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Circulation. 1995 Sep 15;92(6):1389-92.

Radiofrequency catheter ablation of type 1 atrial flutter. Prediction of late success by electrophysiological criteria.

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  • 1Service de Cardiologie (Groupe de Recherche VACOMED), Centre Hospitalier et Universitaire de Rouen, Hopital Charles Nicolle, France.



Radiofrequency energy has demonstrated its efficacy in catheter ablation of atrial flutter (AFl). However, long-term recurrences of AFl have been reported frequently after initial, apparently successful ablation. To date, criteria for prediction of late recurrences are lacking.


Twelve patients (10 men; mean age, 53.6 years; range, 26 to 69 years) were referred for AFl ablation. Duodecapolar and decapolar catheters were used for detailed mapping of the tricuspid ring, the inferior vena cavatricuspid annulus (IVC-TA) isthmus, and the coronary sinus ostium (CSOs) area. Additional multipolar catheters were used for recording activation of the coronary sinus and the CSOs-TA isthmus. AFl was present at baseline in 9 patients and was induced by proximal coronary sinus (PCS) pacing in 3. Counterclockwise right atrial activation was recorded in all patients. Primary success of ablation was defined as when AFl was no longer inducible even during isoproterenol infusion. AFl was successfully ablated in all 12 patients, with a median of 4 pulses delivered at the IVC-TA isthmus. In the 3 patients in whom AFl was induced, during PCS pacing in sinus rhythm before ablation, a collision of descending and ascending wave fronts was observed at the middle lateral right atrium (LRA). This activation pattern of the LRA also was noted after unsuccessful radiofrequency applications. Noninducibility of AFl after radiofrequency applications was associated with a change of activation pattern at the LRA and with an inversion of the activation sequence of the IVC-TA isthmus (from clockwise to counterclockwise) in 9 patients when pacing from the PCS. In 2 of 3 patients, despite noninducibility of atrial flutter, ablation was pursued to obtain evidence of permanent block of conduction at the IVC-TA isthmus. Finally, a completely descending LRA wave front was observed when pacing from the PCS in all patients except one. Low LRA pacing was also performed in 4 patients and showed evidence for block in the counterclockwise direction at the isthmus. During a follow-up of 9 +/- 3 months, AFl recurred in 1 patient; this was the only patient who showed no conduction block at the isthmus after the procedure.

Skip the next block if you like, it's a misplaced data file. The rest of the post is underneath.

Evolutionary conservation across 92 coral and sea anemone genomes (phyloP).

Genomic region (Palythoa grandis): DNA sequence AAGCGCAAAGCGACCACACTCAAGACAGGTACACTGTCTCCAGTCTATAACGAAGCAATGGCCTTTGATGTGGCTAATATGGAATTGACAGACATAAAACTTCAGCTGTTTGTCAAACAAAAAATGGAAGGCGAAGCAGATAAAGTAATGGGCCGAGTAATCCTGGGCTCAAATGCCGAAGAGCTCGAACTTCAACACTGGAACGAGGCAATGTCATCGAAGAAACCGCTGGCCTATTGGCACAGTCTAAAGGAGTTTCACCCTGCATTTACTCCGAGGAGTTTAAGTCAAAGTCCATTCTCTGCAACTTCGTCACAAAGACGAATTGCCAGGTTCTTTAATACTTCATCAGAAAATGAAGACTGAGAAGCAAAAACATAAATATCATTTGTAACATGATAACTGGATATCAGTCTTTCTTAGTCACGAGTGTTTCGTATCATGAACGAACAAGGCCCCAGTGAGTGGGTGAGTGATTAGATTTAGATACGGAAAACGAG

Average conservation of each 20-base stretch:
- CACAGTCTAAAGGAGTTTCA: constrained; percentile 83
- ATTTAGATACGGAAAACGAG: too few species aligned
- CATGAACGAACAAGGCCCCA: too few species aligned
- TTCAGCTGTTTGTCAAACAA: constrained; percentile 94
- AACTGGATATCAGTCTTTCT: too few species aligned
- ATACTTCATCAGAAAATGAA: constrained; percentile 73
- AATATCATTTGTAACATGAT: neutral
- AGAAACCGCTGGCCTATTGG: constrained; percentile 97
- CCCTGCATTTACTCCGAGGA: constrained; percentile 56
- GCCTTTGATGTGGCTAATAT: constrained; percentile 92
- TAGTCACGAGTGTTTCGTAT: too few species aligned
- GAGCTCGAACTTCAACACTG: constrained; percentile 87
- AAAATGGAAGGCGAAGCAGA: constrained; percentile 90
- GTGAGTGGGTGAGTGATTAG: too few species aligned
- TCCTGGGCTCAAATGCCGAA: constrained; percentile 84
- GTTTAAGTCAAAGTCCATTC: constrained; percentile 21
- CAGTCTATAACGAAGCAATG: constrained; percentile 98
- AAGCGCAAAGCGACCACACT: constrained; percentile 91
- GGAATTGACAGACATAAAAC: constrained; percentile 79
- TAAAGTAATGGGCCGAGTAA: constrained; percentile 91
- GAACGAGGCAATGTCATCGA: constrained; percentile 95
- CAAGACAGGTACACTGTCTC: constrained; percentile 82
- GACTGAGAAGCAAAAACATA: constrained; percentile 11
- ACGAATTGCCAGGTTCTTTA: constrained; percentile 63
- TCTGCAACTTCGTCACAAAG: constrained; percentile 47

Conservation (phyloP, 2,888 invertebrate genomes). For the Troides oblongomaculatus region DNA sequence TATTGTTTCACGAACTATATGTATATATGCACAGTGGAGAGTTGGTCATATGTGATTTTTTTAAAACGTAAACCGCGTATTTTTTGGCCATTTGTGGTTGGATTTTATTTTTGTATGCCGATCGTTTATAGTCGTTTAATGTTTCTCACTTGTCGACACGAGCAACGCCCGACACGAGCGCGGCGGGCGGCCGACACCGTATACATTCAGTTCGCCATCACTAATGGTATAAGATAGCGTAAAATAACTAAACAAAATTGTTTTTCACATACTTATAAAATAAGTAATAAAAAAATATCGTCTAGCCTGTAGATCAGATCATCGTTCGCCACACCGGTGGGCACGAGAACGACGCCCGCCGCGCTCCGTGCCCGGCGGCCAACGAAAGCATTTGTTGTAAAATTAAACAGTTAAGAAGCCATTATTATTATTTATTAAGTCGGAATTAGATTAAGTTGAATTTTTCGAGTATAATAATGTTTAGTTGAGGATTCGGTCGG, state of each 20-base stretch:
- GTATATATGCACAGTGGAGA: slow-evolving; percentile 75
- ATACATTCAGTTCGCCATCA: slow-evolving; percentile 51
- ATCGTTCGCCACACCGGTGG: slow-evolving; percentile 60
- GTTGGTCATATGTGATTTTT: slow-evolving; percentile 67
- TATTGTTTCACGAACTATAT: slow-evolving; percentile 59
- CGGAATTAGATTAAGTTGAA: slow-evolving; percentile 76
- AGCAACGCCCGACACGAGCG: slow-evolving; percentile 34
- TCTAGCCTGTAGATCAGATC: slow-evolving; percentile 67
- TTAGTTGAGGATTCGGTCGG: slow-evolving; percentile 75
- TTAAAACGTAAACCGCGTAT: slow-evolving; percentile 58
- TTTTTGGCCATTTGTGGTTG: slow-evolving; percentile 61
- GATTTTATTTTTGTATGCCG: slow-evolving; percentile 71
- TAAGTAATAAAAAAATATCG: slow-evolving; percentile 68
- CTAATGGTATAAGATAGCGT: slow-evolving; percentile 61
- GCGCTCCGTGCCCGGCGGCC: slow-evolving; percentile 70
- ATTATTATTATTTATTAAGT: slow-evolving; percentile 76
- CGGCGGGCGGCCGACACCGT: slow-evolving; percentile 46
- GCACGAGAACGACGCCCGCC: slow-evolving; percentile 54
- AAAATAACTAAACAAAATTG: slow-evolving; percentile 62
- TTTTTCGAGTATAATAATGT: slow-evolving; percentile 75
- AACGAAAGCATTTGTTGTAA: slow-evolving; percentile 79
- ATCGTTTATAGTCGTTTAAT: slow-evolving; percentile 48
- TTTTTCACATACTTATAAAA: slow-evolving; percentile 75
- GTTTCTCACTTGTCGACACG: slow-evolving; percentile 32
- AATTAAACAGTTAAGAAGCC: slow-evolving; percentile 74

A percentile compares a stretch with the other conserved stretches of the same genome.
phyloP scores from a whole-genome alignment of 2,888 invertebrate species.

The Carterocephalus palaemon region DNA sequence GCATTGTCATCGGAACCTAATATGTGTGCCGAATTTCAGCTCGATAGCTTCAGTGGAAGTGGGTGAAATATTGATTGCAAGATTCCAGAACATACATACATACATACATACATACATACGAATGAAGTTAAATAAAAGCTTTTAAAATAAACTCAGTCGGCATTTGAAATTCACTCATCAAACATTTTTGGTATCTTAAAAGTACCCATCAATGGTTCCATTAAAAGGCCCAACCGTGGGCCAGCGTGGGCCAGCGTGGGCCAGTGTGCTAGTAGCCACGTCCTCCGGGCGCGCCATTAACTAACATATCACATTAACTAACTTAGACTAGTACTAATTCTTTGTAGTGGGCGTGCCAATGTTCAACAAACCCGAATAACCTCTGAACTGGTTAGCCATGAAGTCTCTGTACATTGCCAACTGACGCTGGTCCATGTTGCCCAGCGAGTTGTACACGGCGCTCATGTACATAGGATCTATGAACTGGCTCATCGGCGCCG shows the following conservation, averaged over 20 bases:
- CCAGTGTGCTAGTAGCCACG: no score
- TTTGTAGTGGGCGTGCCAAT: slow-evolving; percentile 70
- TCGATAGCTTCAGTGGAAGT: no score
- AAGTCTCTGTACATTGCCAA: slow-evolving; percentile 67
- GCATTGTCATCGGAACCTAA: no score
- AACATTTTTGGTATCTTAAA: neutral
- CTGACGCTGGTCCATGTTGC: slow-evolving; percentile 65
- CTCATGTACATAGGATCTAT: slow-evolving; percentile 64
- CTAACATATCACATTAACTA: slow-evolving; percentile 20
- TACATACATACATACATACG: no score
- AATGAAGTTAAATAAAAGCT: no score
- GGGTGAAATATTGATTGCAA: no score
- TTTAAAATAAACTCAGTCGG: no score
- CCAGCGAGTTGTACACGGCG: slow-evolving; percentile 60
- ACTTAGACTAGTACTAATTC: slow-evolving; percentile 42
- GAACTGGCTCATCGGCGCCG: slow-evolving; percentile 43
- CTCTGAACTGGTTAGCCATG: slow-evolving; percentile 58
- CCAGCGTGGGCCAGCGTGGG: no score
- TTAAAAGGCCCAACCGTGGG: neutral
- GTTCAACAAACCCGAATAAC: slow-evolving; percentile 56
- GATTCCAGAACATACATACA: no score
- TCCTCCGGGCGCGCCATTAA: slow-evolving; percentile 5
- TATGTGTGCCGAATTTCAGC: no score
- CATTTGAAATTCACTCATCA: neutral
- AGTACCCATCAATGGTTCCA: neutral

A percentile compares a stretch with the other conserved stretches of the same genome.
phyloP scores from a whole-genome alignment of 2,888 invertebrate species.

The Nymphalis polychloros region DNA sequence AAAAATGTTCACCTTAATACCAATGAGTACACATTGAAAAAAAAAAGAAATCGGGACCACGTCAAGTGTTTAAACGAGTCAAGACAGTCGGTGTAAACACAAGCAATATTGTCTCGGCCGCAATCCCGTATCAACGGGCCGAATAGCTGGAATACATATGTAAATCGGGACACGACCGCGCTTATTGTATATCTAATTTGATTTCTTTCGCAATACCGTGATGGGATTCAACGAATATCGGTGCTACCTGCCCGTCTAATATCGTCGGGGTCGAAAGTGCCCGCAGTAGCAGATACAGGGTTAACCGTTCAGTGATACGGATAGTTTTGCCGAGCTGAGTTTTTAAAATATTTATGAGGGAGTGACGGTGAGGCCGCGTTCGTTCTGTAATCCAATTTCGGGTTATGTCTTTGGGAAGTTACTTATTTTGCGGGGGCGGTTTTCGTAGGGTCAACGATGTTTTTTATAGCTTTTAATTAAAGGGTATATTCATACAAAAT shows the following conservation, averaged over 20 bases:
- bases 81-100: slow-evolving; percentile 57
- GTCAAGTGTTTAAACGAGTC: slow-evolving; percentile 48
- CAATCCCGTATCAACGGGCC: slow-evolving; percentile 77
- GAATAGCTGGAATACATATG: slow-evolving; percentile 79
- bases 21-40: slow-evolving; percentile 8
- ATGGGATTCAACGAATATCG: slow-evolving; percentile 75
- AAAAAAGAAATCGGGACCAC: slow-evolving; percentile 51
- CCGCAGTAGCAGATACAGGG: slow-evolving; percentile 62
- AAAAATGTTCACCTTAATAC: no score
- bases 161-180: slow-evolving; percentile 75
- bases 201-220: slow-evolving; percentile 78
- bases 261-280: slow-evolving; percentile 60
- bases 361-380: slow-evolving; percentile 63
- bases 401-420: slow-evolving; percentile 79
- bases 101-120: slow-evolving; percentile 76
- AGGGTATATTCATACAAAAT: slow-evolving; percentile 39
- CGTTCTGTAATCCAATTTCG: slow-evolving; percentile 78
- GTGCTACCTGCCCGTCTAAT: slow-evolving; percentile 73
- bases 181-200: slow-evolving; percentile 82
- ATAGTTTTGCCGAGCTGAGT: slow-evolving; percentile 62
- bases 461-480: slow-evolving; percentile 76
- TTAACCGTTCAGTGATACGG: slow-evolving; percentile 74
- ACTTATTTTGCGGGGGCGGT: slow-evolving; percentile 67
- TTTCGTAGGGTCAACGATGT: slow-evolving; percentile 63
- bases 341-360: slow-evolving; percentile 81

Direction of impulse propagation at LRA and block of propagation at the IVC-TA isthmus during PCS and low LRA pacing appear to be of interest in predicting long-term success of AFl ablation.

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